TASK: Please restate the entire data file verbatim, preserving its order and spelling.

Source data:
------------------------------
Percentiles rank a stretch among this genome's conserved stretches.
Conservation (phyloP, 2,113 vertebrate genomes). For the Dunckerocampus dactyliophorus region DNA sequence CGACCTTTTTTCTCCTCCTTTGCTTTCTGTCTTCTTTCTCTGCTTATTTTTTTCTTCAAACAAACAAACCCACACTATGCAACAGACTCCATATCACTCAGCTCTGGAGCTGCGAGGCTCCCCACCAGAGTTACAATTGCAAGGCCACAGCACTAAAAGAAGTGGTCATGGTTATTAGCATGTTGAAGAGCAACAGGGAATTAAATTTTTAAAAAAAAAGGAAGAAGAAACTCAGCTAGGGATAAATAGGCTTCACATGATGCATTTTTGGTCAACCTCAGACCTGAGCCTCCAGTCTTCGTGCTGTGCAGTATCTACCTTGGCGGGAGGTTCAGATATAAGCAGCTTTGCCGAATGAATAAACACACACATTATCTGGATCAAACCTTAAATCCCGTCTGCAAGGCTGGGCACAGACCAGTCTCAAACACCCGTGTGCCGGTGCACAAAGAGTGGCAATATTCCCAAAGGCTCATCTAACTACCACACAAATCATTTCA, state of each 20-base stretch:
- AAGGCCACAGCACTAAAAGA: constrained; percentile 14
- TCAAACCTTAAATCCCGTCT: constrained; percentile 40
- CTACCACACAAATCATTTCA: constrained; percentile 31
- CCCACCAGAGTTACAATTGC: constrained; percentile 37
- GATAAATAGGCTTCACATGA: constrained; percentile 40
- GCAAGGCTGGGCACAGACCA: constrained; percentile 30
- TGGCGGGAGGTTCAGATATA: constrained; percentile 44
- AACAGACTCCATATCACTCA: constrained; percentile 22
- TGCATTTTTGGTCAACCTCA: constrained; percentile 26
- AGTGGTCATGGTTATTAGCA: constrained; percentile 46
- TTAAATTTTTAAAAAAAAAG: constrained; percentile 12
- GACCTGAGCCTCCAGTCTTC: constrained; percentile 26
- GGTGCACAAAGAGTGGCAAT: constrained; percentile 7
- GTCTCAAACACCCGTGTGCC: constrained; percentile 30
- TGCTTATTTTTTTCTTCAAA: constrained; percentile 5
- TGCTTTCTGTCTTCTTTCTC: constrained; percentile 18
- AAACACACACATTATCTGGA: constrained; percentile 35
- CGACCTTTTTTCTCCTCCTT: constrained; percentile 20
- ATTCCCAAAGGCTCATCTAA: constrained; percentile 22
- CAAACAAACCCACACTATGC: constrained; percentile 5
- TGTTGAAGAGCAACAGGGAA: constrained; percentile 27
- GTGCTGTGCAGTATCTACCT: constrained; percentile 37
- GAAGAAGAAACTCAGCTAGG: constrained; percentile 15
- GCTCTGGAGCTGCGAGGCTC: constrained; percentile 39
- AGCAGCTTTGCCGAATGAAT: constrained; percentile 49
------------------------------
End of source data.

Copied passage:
Percentiles rank a stretch among this genome's conserved stretches.
Conservation (phyloP, 2,113 vertebrate genomes). For the Dunckerocampus dactyliophorus region DNA sequence CGACCTTTTTTCTCCTCCTTTGCTTTCTGTCTTCTTTCTCTGCTTATTTTTTTCTTCAAACAAACAAACCCACACTATGCAACAGACTCCATATCACTCAGCTCTGGAGCTGCGAGGCTCCCCACCAGAGTTACAATTGCAAGGCCACAGCACTAAAAGAAGTGGTCATGGTTATTAGCATGTTGAAGAGCAACAGGGAATTAAATTTTTAAAAAAAAAGGAAGAAGAAACTCAGCTAGGGATAAATAGGCTTCACATGATGCATTTTTGGTCAACCTCAGACCTGAGCCTCCAGTCTTCGTGCTGTGCAGTATCTACCTTGGCGGGAGGTTCAGATATAAGCAGCTTTGCCGAATGAATAAACACACACATTATCTGGATCAAACCTTAAATCCCGTCTGCAAGGCTGGGCACAGACCAGTCTCAAACACCCGTGTGCCGGTGCACAAAGAGTGGCAATATTCCCAAAGGCTCATCTAACTACCACACAAATCATTTCA, state of each 20-base stretch:
- AAGGCCACAGCACTAAAAGA: constrained; percentile 14
- TCAAACCTTAAATCCCGTCT: constrained; percentile 40
- CTACCACACAAATCATTTCA: constrained; percentile 31
- CCCACCAGAGTTACAATTGC: constrained; percentile 37
- GATAAATAGGCTTCACATGA: constrained; percentile 40
- GCAAGGCTGGGCACAGACCA: constrained; percentile 30
- TGGCGGGAGGTTCAGATATA: constrained; percentile 44
- AACAGACTCCATATCACTCA: constrained; percentile 22
- TGCATTTTTGGTCAACCTCA: constrained; percentile 26
- AGTGGTCATGGTTATTAGCA: constrained; percentile 46
- TTAAATTTTTAAAAAAAAAG: constrained; percentile 12
- GACCTGAGCCTCCAGTCTTC: constrained; percentile 26
- GGTGCACAAAGAGTGGCAAT: constrained; percentile 7
- GTCTCAAACACCCGTGTGCC: constrained; percentile 30
- TGCTTATTTTTTTCTTCAAA: constrained; percentile 5
- TGCTTTCTGTCTTCTTTCTC: constrained; percentile 18
- AAACACACACATTATCTGGA: constrained; percentile 35
- CGACCTTTTTTCTCCTCCTT: constrained; percentile 20
- ATTCCCAAAGGCTCATCTAA: constrained; percentile 22
- CAAACAAACCCACACTATGC: constrained; percentile 5
- TGTTGAAGAGCAACAGGGAA: constrained; percentile 27
- GTGCTGTGCAGTATCTACCT: constrained; percentile 37
- GAAGAAGAAACTCAGCTAGG: constrained; percentile 15
- GCTCTGGAGCTGCGAGGCTC: constrained; percentile 39
- AGCAGCTTTGCCGAATGAAT: constrained; percentile 49